SpaceX will hit a big milestone this year on its road to Mars, if all goes according to plan.
The company is developing a giant rocket known as Starship to help make Mars colonization and a variety of other ambitious exploration feats possible. Starship prototypes have taken just a handful of low-altitude hops off Earth’s surface to date, but the vehicle is on target to earn its orbital wings in the relatively near future, SpaceX founder and CEO Elon Musk said.
“I feel, at this point, highly confident that we’ll get to orbit this year,” Musk said Thursday night (Feb. 10) during a livestreamed Starship update from Starbase, SpaceX’s facility in South Texas, near the Gulf Coast hamlet of Boca Chica Village.
Big rocket, big dreams
SpaceX is developing Starship to take people and cargo to the moon, Mars and other deep-space destinations. The system consists of two elements: a huge first-stage booster known as Super Heavy and an upper-stage spacecraft called Starship.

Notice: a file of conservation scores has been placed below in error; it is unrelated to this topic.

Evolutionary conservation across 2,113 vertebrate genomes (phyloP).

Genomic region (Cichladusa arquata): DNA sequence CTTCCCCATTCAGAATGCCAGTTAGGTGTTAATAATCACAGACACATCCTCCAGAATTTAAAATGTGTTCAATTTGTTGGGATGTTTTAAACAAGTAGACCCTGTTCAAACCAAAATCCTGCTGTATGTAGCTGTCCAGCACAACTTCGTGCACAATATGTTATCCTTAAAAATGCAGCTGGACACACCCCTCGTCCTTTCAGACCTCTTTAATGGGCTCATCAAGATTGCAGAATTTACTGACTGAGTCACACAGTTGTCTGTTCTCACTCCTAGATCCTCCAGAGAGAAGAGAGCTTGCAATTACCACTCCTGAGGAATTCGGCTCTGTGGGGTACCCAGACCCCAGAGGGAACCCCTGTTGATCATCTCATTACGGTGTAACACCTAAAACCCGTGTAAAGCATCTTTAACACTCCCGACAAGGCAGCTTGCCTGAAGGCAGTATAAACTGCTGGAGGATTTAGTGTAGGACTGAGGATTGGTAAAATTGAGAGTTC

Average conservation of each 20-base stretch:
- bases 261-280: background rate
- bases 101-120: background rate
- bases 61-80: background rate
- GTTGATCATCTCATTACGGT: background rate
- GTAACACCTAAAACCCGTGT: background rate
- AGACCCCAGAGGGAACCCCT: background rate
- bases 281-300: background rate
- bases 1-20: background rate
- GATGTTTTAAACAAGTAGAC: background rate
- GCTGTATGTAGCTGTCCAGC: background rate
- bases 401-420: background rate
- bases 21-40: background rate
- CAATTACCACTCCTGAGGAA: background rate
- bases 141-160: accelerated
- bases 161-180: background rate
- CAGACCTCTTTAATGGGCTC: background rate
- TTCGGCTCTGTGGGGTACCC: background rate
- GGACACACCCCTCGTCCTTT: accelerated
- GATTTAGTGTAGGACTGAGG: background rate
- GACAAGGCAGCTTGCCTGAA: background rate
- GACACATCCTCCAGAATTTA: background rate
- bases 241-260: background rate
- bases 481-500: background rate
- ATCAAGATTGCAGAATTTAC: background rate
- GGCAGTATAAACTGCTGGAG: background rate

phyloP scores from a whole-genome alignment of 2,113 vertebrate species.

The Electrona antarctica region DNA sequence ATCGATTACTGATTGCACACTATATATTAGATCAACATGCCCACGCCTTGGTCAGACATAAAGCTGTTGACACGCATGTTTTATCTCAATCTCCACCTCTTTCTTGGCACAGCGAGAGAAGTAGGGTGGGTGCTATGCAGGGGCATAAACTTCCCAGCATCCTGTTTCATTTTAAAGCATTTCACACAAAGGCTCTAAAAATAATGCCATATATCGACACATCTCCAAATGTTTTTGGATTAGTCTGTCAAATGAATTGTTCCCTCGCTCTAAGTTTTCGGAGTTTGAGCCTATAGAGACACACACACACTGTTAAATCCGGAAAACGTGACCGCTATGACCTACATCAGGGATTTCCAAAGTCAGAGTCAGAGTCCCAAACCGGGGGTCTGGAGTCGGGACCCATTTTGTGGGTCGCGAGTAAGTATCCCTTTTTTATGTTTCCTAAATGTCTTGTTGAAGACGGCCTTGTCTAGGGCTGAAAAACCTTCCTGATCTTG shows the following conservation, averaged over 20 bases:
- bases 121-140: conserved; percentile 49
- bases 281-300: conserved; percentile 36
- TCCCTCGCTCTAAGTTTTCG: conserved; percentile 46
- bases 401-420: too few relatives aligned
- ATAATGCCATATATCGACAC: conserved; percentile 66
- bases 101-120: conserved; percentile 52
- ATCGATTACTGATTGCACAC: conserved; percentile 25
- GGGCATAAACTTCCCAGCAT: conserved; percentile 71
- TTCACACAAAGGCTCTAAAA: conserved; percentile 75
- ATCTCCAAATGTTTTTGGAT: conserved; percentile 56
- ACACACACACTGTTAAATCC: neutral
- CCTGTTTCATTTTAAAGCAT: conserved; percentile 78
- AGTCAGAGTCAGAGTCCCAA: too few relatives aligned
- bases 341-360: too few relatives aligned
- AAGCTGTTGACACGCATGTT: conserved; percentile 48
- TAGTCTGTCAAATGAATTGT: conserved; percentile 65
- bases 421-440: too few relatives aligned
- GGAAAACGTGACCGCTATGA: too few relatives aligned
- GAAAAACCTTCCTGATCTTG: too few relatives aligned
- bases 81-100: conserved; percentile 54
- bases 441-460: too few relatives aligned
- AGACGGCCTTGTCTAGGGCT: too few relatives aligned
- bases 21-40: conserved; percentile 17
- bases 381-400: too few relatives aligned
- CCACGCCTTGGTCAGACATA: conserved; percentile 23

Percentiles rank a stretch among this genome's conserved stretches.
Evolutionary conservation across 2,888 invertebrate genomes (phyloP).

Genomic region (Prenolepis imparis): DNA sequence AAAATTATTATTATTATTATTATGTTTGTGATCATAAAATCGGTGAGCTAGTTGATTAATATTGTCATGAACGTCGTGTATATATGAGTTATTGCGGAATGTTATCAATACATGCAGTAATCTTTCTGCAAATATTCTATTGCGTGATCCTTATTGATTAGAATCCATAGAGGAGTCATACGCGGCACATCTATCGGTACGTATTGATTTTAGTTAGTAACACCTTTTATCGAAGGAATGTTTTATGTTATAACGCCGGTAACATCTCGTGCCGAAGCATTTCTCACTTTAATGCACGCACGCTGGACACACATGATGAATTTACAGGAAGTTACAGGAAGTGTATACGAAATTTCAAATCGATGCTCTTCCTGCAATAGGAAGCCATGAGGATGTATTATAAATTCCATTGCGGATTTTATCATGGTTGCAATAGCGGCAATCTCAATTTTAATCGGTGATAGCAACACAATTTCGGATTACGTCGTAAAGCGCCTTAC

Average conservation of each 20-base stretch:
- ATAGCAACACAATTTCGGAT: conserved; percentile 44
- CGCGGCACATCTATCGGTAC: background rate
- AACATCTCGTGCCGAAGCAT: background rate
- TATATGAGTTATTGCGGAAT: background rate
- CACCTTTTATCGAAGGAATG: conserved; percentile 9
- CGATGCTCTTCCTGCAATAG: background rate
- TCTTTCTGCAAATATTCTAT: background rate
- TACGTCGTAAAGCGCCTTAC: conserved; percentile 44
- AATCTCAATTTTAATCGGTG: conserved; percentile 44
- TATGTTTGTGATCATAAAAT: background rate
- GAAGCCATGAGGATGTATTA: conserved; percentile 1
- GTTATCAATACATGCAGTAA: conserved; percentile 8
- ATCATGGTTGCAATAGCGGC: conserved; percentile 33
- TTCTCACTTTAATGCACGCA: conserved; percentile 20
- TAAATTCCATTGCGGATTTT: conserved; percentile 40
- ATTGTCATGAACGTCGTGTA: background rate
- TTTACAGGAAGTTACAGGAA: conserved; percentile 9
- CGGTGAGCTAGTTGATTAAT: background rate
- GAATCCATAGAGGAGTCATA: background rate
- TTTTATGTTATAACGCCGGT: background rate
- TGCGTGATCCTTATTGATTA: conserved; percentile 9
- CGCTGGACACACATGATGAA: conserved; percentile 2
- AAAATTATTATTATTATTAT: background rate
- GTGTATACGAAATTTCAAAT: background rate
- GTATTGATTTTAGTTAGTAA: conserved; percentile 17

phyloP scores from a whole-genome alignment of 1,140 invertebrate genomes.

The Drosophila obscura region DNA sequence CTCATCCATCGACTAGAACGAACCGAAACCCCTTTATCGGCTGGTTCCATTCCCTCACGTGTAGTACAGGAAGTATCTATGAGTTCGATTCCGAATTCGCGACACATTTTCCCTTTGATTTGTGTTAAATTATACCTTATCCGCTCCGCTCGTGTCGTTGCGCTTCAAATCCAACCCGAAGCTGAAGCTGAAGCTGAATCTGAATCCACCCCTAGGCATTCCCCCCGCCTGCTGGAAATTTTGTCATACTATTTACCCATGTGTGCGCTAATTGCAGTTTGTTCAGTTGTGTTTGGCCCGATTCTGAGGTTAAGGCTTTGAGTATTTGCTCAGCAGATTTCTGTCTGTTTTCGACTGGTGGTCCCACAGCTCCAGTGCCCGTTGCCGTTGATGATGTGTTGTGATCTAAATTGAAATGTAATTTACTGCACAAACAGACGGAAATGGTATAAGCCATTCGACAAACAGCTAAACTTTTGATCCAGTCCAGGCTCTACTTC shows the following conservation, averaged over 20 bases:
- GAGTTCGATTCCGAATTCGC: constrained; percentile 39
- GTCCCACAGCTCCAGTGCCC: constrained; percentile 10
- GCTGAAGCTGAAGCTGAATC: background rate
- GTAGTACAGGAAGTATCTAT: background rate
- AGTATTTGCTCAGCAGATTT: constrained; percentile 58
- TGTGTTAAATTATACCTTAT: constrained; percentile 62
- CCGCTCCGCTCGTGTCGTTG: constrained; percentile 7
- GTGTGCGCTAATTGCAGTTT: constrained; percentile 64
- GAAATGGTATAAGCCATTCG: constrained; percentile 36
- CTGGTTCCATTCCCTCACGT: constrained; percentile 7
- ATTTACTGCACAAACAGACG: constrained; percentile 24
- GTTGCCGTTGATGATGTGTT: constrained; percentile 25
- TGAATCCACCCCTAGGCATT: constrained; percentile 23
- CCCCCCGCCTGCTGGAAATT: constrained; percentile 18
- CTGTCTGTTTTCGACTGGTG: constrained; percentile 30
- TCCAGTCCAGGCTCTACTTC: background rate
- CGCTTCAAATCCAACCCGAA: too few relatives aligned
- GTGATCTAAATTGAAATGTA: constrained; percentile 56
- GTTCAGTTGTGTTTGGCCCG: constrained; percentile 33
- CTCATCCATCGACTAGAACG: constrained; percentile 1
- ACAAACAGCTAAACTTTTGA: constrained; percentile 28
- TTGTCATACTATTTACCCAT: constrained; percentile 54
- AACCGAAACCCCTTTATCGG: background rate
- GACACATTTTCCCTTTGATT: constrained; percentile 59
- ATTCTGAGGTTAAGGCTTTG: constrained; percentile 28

When fully stacked, a Starship vehicle towers about 390 feet (119 meters) above the ground. That’s taller than any other rocket ever built; the previous record holder, NASA’s Saturn V moon rocket, stood 363 feet (111 m) tall. And Starship’s thrust will be more than twice that of the iconic Saturn V, Musk said.
Both Super Heavy and Starship are designed to be fully and rapidly reusable, a cost-saving breakthrough that Musk and SpaceX believe will revolutionize spaceflight and exploration. If everything goes well, for example, each Starship vehicle will be capable of launching from Earth’s surface every six to eight hours, and every Super Heavy will be able to do so roughly every hour, on missions that deliver up to 150 tons of payload to orbit, Musk said.
Such incredibly high flight rates would bring per-mission costs down dramatically.
“It may be as little as a few million dollars per flight — maybe even as low as a million dollars per flight,” Musk said. “These are crazy low numbers by space standards.”